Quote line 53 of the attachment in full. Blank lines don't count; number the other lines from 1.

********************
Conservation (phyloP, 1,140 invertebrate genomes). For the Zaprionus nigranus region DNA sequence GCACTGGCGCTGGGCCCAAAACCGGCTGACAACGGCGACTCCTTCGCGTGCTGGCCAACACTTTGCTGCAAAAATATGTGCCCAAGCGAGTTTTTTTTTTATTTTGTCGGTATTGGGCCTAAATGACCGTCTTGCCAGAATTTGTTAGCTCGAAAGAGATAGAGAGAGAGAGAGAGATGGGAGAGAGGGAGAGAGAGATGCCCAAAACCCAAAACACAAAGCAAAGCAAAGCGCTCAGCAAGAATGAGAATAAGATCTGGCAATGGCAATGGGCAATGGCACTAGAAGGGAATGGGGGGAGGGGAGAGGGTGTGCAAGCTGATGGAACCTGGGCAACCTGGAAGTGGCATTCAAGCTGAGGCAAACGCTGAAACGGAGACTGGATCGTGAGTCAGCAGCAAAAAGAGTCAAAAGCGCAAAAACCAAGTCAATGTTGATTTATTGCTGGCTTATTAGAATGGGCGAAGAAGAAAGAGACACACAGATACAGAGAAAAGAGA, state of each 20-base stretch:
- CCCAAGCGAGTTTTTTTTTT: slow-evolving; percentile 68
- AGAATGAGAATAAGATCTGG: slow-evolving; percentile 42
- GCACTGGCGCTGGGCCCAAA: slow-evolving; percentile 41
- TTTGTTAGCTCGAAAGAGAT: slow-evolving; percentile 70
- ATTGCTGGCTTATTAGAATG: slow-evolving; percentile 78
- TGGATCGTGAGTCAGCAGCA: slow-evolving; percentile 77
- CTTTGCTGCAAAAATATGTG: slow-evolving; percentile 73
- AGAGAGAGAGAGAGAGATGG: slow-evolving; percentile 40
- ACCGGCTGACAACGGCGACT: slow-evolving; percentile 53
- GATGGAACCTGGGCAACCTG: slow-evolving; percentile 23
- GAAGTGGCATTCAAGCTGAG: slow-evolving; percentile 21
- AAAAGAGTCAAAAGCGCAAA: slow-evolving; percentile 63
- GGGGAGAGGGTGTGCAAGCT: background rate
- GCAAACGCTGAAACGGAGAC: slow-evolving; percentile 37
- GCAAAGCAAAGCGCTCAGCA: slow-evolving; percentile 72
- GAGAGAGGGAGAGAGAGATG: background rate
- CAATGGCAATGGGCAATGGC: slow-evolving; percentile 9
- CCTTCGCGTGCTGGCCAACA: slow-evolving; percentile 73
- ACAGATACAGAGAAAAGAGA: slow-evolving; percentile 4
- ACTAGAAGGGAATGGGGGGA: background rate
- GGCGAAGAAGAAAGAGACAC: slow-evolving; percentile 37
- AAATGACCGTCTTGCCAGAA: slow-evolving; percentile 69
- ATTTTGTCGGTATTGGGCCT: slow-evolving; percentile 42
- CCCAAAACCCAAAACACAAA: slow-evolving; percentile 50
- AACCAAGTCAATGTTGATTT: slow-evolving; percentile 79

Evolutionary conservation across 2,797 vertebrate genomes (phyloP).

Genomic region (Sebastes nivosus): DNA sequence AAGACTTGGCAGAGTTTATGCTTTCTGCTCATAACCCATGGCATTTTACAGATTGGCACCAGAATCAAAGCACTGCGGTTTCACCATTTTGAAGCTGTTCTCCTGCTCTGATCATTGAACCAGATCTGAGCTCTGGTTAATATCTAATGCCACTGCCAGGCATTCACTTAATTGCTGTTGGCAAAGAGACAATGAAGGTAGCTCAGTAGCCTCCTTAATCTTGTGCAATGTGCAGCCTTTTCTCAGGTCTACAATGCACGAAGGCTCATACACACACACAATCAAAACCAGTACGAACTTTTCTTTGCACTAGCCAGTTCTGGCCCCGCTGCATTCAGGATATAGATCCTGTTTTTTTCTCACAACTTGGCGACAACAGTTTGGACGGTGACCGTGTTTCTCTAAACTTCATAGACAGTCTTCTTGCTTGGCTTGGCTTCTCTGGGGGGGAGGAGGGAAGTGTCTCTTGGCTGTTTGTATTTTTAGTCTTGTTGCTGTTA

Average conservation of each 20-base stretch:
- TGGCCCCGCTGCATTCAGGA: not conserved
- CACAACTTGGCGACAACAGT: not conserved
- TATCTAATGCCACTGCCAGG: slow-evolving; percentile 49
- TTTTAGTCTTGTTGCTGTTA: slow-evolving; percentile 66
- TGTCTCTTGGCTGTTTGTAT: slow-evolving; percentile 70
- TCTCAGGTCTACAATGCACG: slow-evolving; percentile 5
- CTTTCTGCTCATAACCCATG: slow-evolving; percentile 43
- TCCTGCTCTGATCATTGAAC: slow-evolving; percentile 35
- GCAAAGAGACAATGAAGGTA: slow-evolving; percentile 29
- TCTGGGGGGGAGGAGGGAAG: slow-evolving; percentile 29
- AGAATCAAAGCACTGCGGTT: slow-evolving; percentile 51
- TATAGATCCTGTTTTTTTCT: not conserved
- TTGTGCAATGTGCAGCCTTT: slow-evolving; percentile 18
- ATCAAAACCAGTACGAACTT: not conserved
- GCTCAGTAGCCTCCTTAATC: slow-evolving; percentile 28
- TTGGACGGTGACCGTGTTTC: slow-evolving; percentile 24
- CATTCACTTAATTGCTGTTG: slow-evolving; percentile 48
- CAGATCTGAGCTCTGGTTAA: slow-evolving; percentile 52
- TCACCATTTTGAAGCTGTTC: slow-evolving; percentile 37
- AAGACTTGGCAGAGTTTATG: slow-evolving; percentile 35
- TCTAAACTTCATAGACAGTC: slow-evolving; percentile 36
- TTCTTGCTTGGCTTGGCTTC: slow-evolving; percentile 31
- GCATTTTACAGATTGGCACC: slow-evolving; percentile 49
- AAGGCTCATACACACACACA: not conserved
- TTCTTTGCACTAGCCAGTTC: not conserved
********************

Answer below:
- AAGGCTCATACACACACACA: not conserved